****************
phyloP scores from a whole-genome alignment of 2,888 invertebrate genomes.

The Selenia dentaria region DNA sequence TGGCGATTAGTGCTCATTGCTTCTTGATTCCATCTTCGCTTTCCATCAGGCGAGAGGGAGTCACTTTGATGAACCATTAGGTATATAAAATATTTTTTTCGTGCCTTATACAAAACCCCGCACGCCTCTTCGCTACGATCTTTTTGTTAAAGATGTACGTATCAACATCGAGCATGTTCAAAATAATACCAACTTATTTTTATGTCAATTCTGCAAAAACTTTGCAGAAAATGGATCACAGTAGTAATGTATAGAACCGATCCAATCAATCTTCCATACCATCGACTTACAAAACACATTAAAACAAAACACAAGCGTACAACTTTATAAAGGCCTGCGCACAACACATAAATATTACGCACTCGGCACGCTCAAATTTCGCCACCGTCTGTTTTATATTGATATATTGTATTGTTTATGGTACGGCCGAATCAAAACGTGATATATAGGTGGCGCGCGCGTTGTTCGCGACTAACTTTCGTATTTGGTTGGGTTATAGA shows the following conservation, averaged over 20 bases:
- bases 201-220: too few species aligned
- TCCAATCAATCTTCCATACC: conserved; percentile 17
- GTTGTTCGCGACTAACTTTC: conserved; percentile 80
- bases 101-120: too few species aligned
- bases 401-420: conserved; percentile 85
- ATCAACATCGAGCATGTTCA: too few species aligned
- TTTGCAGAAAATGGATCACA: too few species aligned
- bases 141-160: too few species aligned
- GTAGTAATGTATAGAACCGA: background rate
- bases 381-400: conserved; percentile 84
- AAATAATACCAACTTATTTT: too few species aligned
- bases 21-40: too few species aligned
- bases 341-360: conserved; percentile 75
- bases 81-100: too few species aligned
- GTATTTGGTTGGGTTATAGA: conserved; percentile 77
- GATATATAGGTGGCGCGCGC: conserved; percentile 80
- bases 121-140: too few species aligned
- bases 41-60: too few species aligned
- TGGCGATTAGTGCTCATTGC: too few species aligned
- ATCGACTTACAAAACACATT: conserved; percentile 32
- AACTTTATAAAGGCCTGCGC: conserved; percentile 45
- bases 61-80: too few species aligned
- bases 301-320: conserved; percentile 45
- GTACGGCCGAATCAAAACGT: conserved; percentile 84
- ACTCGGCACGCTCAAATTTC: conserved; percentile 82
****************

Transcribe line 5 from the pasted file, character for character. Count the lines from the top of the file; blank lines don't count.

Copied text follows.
- GTTGTTCGCGACTAACTTTC: conserved; percentile 80